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A couple of weeks ago, I took a training class about increased productivity. One of the most effective methods you can use to increase productivity is to reduce waste. While reducing the amount of time that you waste seems like common sense, for a lot of people saving a few mouse clicks just doesn’t seem like it’s worth the effort.

However, the magic of this approach is that all of the small investments that you make in saving time eventually accumulates, and by the end of the day you’ve won back several hours of wasted time.

One of the most effective tools I’ve discovered that can really help with reducing wasted time while browsing the Internet is the text to voice Firefox plugin called FoxVox.


FoxVox is a simple text to voice Firefox plugin that allows you to highlight text on a web page and then have that text read back to you in a digitized voice format. This plugin is similar to another plugin called Text To Voice that was covered earlier here at MUO. The obvious benefit of this is that instead of remaining focused on just one page while you’re on the web, you can actively surf or do work on other websites while the content of another page is read to you aloud.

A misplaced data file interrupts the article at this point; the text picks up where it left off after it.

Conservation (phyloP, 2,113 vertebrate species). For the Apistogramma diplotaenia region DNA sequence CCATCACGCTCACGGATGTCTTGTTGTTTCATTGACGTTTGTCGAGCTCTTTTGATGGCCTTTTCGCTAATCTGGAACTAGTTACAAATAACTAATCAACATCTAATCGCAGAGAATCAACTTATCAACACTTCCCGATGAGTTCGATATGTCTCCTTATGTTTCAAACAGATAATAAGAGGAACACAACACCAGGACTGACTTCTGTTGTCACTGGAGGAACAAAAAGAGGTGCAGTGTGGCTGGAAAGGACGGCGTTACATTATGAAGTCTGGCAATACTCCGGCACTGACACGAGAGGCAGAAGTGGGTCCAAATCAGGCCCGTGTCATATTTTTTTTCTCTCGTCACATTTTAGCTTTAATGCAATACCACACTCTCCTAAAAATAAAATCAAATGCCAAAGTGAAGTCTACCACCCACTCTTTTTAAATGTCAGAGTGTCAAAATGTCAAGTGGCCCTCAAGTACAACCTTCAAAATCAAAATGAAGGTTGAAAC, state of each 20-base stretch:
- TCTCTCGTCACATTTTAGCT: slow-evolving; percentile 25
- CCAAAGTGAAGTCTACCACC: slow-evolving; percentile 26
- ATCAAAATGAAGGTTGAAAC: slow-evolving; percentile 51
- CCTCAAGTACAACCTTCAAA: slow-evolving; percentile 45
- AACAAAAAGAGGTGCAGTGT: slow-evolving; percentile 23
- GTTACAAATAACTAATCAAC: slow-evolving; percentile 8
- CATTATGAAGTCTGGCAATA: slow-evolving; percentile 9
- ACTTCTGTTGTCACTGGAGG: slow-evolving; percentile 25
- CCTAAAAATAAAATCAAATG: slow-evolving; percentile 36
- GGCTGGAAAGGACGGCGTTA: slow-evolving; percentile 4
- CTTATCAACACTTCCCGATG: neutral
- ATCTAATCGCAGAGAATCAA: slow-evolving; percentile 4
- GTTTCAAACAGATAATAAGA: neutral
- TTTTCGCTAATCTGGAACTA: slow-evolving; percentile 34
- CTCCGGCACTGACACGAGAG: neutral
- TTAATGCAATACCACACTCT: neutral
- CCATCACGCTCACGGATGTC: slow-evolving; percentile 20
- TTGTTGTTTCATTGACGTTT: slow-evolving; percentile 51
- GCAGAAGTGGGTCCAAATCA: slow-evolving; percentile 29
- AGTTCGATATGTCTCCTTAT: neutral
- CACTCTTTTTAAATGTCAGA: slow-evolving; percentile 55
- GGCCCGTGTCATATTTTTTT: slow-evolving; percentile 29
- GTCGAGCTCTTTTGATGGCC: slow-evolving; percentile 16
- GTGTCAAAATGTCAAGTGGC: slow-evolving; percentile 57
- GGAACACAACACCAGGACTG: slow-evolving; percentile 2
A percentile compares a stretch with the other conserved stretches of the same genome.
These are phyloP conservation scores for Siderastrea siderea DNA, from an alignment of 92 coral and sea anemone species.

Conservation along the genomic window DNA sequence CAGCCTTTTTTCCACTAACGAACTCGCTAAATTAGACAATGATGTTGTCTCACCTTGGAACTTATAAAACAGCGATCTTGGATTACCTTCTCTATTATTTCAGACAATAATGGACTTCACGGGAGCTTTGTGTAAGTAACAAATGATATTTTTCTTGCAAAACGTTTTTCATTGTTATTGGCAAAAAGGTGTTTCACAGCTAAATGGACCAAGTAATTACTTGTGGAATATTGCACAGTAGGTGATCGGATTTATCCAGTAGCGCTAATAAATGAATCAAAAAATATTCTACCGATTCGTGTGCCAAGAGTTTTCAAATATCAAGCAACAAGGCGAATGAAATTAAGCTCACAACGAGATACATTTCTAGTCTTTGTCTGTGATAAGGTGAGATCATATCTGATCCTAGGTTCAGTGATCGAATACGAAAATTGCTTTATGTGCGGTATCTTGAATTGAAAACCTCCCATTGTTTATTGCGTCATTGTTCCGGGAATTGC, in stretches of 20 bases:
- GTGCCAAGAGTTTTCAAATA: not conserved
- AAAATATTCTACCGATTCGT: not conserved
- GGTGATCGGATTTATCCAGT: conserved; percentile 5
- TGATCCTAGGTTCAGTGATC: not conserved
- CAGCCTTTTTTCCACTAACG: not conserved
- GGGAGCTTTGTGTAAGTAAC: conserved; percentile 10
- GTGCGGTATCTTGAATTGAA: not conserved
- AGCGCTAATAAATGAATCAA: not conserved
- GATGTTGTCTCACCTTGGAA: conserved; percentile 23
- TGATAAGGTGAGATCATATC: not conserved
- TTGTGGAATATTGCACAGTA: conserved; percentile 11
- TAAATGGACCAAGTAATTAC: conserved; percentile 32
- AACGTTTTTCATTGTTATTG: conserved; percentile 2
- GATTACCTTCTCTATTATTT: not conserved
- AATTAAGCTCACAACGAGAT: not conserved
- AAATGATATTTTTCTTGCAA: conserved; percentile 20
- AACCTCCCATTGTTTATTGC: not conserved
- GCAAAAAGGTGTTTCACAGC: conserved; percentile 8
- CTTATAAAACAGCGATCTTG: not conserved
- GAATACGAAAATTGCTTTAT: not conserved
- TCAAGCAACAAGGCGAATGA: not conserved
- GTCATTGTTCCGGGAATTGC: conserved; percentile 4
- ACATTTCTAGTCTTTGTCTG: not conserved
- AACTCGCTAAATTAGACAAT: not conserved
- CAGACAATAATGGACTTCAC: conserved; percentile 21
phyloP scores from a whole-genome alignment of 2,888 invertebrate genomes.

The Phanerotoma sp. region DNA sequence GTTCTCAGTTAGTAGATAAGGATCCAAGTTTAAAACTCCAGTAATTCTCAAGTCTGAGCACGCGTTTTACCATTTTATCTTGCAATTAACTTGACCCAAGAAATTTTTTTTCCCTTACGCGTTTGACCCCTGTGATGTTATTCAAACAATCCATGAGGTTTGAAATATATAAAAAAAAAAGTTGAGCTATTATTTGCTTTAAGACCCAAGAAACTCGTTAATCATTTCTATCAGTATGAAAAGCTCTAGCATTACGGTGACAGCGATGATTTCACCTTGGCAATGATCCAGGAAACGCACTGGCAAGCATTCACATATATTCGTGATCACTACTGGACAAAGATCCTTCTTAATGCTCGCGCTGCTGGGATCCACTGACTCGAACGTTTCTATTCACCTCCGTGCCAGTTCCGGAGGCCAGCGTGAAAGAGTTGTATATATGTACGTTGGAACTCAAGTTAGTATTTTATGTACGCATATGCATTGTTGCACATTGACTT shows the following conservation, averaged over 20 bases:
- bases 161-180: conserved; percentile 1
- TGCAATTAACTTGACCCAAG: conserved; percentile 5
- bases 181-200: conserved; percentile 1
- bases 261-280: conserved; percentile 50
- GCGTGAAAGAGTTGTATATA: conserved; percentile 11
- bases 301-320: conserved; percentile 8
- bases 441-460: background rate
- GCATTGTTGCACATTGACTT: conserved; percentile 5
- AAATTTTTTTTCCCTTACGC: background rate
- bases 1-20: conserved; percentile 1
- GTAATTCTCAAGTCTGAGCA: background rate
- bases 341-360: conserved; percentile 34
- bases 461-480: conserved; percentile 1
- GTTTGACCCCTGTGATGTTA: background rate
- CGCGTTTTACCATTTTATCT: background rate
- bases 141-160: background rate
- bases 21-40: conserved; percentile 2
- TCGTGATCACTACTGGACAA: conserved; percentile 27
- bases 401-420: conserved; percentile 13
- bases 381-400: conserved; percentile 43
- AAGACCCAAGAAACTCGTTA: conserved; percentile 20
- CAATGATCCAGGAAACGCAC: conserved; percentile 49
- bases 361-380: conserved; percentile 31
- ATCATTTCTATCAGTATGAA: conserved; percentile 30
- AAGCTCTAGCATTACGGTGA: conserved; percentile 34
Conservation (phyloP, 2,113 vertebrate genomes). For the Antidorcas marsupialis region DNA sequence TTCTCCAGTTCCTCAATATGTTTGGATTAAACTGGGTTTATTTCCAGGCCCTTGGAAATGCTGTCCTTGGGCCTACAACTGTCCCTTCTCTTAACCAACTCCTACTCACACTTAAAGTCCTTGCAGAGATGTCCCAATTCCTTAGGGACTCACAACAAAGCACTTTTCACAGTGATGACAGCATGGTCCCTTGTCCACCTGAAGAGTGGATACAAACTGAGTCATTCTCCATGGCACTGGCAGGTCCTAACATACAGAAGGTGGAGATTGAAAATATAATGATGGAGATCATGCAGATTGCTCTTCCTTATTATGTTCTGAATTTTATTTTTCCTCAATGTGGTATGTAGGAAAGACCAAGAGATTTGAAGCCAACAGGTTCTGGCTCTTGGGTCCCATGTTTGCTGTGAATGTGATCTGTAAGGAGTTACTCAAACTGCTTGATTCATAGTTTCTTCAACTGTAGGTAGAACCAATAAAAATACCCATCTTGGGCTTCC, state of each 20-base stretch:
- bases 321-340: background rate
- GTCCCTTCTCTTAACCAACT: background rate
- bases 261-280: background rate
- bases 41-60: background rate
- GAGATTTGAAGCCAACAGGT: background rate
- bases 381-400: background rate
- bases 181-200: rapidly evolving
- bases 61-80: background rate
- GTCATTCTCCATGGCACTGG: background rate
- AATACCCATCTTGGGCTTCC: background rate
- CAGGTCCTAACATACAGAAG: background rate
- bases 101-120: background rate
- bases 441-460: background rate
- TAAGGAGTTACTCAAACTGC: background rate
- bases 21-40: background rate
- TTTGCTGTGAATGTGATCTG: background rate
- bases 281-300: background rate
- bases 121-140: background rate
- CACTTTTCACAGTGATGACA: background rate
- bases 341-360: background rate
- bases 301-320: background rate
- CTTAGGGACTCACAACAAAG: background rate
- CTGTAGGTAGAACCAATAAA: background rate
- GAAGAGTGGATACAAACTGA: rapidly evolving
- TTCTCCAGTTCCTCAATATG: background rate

In this article I’ll show you some of the cool features of this software, and how you can put it to work to increase your productivity significantly.

Use FoxVox To Multiply Your Online Productivity

Installing FoxVox is fast and easy, just like most other Firefox plugins. The basic functionality of this plugin is that you can highlight as much text as you like, and then enable the plugin to “speak text.” In my case, I use the plugin to read my Google Reader articles to me while I’m working on editing articles.